Darshan Singh Bhuller’s "Source 2" is a delicate, touching enactment of Anthony Crickmay’s photographs that were inspired by Bhuller’s larger work called "Source". Source takes a perspective on the reliance of water and the potential depletion of this natural resource. These sensitive photographs were used as publicity shots for Phoenix’s previous tour. Although black and white and not at that point representative of anything in Phoenix’s program, Crickmay’s pictures were illustrative of vibrancy of life, camaraderie, and tempered ecstasy. Standing alone they enacted most of what one could associate with dance, and more importantly with Phoenix. The photos then inspired the duet performed in this current tour. This duet though focuses on two people who rely on each other, who depend on each other’s resources. The insight of this work seems a metaphor for dependency. Bhuller’s film and soundscape are eloquent accompanists allowing Crickmay’s imagery and the compelling sound of a rain stick to support the moves of surround, support, embrace and comfort.
Yann Seabra suspensions, jumps and gentle touches expressed numerous postures that accompanied, supported, caressed and carried Lisa Welham. Their nudity, sensual not sexual, just deepened the metaphor to a metonym emphasising the closeness and need of water, the closeness and need that can exist between two people. Water is within our bodies and the source of our lives. This duet and the imagery through film and movement were representative of more than what could be visually seen. Its strength was in what it conjured in the mind’s eye. Here too the audience could wander on the surface and feel slightly self conscious when the dancers took their costumes off or bathed in the serenity the images, both pictured and moving on stage, offered.
Maresa von Stockert’s "polystrene dreams" brought alive [times] when workers do all those absurd antics that are fed by frustration and monotony. Dressed in uniforms that distinguished man (pants) from woman (skirt) and positioned in office chairs, seven dancers mimicked inspecting and packaging baby dolls. This soon gets out of hand and tables are spun and dancers speed across the stage in all kinds of positions on under and around the chairs. A recorded voice speaks of the penalty for damage to company property and civil disobedience but this seems to fuel the anarchy.
Soon the stage is littered with packaging with several of the dancers getting their jollies by bursting bubble wrap with feet, arms, and rump. The uproarious romp leads to Douglas Thorpe being wrapped in bubble wrap, squished into a box then crawling off stage. Repetition can be a deafening thing but in a dream world fantasy it turns into madcap cut up tantrums that resound into an unreal manifestation of freedom. Not free to be self as much as free to let loose and get caught up in a world of energy gone mad. The end sees the dancers being rained on by styrofoam and in jubilance jumping on tables throwing the styrofoam everywhere. Just a bit of fun and lunacy.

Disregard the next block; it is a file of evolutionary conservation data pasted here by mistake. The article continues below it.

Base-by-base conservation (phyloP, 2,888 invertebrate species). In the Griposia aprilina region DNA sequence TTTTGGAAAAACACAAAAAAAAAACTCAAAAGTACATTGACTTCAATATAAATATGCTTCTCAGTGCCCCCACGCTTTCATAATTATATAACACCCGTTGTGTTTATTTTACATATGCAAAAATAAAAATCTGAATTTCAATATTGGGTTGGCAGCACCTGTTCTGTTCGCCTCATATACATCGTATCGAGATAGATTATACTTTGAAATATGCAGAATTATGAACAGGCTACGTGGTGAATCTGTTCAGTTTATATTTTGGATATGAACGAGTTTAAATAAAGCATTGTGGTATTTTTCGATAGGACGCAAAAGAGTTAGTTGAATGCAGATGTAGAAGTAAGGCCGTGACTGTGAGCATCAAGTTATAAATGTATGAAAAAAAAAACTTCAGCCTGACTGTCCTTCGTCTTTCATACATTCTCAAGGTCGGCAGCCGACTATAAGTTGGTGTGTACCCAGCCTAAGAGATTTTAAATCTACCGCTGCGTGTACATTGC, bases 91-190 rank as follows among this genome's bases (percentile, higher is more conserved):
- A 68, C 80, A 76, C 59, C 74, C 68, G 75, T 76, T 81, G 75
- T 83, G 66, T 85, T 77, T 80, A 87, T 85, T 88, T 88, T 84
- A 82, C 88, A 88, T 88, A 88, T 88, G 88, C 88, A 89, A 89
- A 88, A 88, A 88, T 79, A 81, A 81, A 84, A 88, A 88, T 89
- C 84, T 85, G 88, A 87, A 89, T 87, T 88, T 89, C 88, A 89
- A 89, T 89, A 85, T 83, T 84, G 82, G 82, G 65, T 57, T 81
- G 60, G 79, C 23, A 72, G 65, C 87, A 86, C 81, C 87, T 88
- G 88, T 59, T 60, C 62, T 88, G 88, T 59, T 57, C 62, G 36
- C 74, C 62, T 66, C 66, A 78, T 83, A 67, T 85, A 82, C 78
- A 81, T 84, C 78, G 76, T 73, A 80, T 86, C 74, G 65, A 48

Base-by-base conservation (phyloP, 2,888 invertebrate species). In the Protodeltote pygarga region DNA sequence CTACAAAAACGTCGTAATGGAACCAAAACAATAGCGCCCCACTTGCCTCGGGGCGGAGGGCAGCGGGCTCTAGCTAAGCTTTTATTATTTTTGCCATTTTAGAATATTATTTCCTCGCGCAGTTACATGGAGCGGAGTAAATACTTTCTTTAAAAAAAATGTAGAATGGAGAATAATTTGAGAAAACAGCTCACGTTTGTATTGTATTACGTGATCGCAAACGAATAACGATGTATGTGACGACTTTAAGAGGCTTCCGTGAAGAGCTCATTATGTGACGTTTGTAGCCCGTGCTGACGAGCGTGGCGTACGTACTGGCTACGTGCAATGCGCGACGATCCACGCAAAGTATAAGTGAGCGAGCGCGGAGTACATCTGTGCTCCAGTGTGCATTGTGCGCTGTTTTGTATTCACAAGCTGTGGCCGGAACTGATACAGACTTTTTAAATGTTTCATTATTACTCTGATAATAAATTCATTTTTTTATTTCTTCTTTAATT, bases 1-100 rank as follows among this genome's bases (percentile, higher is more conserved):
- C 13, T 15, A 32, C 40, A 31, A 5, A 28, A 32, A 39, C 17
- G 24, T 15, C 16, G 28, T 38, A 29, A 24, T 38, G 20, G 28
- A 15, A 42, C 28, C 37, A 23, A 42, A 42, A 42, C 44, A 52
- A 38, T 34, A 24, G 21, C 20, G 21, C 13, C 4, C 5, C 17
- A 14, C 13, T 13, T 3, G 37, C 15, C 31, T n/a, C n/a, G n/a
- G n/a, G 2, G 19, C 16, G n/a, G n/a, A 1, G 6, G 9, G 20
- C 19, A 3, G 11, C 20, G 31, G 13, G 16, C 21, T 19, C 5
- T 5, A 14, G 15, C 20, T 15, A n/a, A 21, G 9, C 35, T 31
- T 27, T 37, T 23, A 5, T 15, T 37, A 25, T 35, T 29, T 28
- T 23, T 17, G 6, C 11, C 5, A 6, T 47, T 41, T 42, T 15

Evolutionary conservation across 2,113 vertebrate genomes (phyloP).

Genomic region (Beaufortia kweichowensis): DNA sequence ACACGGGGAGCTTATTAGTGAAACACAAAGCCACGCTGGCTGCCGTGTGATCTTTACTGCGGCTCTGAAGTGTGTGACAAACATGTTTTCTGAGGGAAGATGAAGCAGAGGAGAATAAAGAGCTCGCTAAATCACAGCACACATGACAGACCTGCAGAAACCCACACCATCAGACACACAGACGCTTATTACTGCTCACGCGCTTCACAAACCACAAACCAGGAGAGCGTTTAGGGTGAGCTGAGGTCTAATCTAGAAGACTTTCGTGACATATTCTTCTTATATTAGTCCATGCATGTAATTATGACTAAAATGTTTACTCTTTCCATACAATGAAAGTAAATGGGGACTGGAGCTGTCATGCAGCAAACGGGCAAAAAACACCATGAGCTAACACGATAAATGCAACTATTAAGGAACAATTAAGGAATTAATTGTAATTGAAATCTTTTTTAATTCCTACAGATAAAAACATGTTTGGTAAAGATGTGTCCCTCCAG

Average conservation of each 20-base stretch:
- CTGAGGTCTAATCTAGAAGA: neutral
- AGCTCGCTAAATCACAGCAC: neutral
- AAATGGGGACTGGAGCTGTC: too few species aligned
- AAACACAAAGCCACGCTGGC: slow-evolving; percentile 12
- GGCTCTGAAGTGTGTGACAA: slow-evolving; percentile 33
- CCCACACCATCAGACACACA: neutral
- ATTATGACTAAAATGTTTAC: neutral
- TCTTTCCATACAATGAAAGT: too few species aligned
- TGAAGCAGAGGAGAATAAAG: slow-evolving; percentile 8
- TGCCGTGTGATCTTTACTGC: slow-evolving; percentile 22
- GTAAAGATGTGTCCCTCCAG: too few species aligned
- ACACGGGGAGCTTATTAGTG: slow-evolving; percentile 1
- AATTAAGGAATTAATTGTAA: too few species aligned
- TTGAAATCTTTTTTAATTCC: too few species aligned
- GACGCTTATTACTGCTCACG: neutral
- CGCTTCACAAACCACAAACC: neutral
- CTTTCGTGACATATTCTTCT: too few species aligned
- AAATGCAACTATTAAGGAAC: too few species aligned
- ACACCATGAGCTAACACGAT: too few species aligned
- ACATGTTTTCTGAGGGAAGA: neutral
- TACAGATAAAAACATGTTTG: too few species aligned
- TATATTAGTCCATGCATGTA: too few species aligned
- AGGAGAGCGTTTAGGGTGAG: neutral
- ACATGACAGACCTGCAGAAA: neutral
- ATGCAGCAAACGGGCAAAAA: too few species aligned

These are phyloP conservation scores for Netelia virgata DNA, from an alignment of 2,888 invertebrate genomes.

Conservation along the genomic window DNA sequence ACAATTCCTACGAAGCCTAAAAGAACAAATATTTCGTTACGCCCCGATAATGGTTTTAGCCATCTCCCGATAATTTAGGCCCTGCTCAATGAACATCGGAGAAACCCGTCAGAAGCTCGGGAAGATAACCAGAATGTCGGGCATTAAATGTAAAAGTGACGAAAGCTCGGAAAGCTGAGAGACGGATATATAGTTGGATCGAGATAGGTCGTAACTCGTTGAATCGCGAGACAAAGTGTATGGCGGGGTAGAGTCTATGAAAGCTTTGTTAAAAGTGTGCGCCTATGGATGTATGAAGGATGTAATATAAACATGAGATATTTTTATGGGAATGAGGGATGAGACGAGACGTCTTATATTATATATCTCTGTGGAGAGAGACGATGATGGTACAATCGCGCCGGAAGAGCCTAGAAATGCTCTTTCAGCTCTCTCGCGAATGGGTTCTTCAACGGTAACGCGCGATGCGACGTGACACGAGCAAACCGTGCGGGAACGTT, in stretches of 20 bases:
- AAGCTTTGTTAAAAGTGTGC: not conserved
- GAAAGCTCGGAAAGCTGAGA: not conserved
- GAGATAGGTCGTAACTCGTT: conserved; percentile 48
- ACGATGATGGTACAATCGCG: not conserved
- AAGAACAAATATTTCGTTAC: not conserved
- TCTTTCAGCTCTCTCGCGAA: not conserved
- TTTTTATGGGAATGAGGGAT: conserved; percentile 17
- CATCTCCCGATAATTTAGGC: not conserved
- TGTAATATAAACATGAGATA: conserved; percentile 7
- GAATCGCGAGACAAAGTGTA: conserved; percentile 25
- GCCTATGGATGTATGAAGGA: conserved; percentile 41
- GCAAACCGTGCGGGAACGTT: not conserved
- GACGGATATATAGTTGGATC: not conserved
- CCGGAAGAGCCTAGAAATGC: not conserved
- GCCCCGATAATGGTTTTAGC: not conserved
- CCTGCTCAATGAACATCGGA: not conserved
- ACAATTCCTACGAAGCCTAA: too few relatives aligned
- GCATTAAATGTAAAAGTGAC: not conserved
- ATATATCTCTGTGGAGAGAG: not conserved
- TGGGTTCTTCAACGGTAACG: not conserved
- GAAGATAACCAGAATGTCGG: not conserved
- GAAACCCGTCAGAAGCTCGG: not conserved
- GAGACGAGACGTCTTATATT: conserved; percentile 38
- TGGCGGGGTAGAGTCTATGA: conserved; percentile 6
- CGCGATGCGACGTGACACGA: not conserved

Phoenix Dance Theatre 2004 is an evening that crosses most understandings, providing excellent metaphors and becoming a digestible apparition when the performance is finished. These aesthetic choices are not cutting edge, new nor experimental. These works affirm Phoenix Dance Theatre’s association with the canon of contemporary dance. Phoenix’s current performative act seems another level of sophistication that enlivens mundane existences by offering inspired insight from familiar perspectives. The audience becomes witness to the event, a willing participant laughing, sensing through what is seen and perhaps thinking either “yes, I see” or “no I don’t get it”. This dialogue then relies on the performer to endow significance.
There are but few dancers that can draw the witness to contemplate past the obvious. Those that do have a spirit that comes not from taking class but from speaking from the core of her or his being. This is when art practice becomes life. Not an objectified entity placed outside the body, a saleable commodity or a disembodied idea. Seabra’s out stretched left arm that lean his body to suspend then fall stage left in Singh’s "Source 2" or White’s performance skill or Williams’ grabbing her leg to put it behind her head and falling, a contortion to affirm the desperation portrayed in Horta’s "Can You See Me" to Ourila’s compelling technical clarity in Oguike’s "Signal" have no colour or cultural affinity.
There was a time when those with similar capabilities faced incorrigible challenges to their efforts to disrupt conventional art practice by choosing alternative inspirations for shaping movement. The ferocity that was unleashed on stage when that kind of energy was harnessed and sharpened is now reincarnated in another guise. But only a few have it. This witness will continue to watch and hope that the penchant to deliver inspired insight never ceases.